Access to Nature

Thank you for contacting me about access to nature. Due to commitments in the constituency, I was unable to attend the debate on 18th May. However, I understand there was good cross-party participation with MPs reflecting on the nature and green spaces in their own areas.

As the Minister responding mentioned during the debate, the Environmental Improvement Plan was published in January, and it includes a commitment to ensure that everyone lives within 15 minutes' walk of a green or blue space. Through the £14.5m ‘Access for All’ programme, the Government has targeted measures to improve access to our protected landscapes and countryside. The Department for Environment, Food and Rural Affairs (Defra) is working to complete the England Coast Path which will be the longest waymarked and maintained coast walking route in the world.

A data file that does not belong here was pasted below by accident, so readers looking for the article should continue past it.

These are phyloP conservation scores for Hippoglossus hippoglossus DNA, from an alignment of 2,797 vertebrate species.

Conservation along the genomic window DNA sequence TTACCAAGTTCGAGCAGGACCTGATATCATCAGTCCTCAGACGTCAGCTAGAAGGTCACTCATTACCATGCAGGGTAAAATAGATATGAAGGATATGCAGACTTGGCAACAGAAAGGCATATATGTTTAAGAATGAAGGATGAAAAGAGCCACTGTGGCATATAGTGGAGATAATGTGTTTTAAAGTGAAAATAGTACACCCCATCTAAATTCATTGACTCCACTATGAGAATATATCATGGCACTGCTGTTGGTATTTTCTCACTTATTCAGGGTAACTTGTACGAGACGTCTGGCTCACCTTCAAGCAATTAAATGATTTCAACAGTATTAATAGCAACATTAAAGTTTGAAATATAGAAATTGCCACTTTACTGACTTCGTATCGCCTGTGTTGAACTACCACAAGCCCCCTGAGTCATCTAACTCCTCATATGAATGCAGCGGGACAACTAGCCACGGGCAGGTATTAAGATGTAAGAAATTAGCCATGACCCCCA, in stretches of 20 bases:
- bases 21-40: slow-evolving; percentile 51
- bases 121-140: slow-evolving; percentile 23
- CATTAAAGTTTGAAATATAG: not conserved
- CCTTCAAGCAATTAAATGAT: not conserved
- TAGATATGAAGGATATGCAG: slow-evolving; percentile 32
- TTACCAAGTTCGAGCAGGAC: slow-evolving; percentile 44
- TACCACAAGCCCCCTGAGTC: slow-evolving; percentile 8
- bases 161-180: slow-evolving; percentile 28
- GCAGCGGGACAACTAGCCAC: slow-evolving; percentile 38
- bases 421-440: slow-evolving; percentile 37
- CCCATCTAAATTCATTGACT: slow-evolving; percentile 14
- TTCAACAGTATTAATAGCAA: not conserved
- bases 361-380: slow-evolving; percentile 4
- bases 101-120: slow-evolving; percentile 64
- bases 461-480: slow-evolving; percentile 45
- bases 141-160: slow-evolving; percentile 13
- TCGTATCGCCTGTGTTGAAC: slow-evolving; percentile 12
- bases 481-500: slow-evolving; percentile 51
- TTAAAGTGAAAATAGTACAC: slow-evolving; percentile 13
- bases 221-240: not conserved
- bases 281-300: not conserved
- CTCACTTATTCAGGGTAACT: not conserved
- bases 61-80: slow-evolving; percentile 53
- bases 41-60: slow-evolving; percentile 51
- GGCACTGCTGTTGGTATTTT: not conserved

Meanwhile, through programmes with the Community Forests and Forestry England, Ministers are creating large-scale, publicly accessible woodlands near towns and cities. Defra supports land managers to provide woodland access through the Countryside Stewardship and England Woodland Creation Offer schemes. The Environmental Land Management promotes long-term permissive access for recreation, bringing people closer to nature and contributing to the rural economy.

Defra will retain the deadline for registering historic rights of way, as originally intended by the Countryside and Rights of Way Act 2000. Given delays caused by Covid-19, the Secretary of State extended this deadline by five years from 1 January 2026 to 1 January 2031. Other reforms focus on the recording of historic rights of way. Additionally, local authorities will have increased powers to reject weakly evidenced applications, ignore irrelevant objections and agree appropriate modifications directly with landowner, and to correct obvious administrative errors on the definitive map through a significantly shortened process.

Thank you again for contacting me.